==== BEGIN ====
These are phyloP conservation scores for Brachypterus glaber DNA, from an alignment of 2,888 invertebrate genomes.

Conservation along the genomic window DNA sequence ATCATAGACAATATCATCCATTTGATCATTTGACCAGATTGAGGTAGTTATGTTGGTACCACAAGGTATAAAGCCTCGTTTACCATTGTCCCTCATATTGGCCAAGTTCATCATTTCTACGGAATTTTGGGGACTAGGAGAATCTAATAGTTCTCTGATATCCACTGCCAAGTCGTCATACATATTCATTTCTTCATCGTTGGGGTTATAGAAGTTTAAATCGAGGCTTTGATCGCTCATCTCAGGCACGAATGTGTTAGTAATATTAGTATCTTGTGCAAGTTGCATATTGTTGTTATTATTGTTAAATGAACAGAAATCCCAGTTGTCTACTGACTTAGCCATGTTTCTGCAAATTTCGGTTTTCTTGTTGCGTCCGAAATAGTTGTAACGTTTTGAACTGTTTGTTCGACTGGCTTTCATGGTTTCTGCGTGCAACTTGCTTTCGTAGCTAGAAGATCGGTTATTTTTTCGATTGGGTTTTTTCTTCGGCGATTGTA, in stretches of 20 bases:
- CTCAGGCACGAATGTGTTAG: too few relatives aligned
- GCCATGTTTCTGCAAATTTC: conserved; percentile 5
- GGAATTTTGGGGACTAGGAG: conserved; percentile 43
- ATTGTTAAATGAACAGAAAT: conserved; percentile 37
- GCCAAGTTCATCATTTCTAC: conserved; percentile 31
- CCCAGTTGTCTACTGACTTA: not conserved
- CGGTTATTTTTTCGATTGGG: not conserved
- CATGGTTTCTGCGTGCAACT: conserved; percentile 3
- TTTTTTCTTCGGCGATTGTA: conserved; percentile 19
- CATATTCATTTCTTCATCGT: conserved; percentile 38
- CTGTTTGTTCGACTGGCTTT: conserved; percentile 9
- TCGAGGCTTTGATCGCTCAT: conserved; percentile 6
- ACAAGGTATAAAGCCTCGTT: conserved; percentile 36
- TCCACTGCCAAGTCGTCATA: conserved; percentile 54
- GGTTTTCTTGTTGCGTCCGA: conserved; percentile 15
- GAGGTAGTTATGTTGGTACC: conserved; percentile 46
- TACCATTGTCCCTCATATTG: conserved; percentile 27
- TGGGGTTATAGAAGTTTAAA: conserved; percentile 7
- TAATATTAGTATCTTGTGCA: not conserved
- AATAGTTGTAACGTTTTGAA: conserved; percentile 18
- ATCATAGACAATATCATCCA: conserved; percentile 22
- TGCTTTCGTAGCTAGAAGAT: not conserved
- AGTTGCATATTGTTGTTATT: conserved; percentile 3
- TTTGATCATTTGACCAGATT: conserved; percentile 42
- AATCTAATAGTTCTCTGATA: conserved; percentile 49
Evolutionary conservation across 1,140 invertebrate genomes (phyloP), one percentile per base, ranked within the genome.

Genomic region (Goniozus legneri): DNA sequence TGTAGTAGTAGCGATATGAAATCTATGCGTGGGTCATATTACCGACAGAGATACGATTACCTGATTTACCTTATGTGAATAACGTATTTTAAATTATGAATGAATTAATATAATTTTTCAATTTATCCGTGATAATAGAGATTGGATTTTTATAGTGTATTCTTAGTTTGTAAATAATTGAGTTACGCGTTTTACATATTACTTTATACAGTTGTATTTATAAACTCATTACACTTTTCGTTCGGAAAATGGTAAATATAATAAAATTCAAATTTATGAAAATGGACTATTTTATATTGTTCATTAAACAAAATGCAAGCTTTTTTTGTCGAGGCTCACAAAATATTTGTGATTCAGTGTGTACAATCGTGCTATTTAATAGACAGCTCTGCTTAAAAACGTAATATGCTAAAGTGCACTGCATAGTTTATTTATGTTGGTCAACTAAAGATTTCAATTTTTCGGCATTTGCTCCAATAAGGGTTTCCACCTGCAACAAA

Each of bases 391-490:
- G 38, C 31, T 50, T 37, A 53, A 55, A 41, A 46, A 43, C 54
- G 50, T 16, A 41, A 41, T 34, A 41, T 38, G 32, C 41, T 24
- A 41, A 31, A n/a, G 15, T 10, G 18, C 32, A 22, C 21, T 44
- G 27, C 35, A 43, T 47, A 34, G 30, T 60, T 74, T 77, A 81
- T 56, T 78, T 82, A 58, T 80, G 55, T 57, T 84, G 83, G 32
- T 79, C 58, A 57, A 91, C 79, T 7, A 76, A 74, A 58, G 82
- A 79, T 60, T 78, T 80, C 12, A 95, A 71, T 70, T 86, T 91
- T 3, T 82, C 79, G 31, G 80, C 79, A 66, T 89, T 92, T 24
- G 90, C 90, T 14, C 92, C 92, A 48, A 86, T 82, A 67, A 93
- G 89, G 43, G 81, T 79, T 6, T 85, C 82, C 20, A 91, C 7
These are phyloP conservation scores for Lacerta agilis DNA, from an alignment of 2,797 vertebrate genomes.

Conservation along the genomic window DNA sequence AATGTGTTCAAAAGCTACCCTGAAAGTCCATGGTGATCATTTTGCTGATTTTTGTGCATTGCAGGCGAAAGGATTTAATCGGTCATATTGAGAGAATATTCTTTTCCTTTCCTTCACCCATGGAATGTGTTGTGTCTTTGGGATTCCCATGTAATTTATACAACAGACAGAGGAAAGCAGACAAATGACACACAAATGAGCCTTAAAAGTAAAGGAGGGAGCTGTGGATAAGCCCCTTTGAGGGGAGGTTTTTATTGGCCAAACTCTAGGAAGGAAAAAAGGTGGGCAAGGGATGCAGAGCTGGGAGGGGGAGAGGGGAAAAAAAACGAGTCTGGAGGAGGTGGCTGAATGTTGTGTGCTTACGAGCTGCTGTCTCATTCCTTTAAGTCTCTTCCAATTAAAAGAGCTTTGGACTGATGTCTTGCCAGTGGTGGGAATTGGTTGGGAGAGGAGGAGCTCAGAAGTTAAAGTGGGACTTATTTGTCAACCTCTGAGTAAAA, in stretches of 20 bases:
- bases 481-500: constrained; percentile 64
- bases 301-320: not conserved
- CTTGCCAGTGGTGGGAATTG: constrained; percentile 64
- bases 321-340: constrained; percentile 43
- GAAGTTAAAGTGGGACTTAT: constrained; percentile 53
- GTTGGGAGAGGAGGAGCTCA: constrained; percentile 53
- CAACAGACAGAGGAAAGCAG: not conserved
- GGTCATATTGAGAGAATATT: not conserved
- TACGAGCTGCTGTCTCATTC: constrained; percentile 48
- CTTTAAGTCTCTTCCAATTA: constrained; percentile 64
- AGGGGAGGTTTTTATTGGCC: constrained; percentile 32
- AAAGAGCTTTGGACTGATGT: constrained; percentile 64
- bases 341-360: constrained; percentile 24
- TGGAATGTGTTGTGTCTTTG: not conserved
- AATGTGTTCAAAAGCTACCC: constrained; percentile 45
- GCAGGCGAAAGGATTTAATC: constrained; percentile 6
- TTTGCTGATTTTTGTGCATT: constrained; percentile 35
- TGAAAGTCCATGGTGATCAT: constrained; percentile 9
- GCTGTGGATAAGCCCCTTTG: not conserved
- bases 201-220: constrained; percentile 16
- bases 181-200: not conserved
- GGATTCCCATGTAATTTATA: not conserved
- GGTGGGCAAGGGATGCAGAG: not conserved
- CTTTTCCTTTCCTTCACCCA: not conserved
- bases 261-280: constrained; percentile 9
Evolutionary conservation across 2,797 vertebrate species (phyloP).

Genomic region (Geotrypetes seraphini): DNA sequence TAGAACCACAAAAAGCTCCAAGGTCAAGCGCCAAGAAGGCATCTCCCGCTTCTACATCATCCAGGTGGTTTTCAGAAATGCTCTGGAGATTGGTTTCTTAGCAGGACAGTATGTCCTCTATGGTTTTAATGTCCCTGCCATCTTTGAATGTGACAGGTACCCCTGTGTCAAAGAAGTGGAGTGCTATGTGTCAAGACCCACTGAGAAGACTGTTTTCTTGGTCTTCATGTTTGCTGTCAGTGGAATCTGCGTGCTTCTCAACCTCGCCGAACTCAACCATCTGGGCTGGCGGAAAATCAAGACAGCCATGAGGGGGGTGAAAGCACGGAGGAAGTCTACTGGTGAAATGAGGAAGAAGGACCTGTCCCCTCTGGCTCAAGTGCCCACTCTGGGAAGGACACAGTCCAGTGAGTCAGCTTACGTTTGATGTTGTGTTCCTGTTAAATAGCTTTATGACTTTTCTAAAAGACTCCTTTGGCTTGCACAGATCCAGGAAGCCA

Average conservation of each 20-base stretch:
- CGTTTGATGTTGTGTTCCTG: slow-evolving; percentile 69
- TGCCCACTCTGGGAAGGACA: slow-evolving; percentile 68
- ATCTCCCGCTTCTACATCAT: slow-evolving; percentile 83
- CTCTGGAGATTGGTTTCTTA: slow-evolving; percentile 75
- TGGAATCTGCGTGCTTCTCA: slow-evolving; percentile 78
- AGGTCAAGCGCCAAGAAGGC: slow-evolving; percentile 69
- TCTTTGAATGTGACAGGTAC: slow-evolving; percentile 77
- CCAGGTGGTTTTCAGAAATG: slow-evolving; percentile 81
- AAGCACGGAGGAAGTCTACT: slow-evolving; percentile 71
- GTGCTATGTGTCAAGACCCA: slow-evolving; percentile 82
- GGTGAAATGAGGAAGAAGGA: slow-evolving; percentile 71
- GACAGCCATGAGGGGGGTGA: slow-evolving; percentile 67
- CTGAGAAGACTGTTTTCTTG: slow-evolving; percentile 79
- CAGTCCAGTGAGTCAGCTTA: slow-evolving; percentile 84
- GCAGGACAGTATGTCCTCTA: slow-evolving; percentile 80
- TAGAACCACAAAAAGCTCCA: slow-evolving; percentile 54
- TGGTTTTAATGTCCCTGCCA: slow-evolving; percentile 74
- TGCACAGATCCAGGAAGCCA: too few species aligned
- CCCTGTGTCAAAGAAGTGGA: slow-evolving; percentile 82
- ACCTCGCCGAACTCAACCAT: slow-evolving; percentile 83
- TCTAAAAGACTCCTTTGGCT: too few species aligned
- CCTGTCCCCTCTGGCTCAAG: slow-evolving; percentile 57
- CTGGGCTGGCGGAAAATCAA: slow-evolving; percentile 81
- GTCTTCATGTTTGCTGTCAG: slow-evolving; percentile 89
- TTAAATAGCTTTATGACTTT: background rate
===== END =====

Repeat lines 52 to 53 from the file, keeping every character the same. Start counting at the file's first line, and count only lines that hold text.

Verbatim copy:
- CTTTAAGTCTCTTCCAATTA: constrained; percentile 64
- AGGGGAGGTTTTTATTGGCC: constrained; percentile 32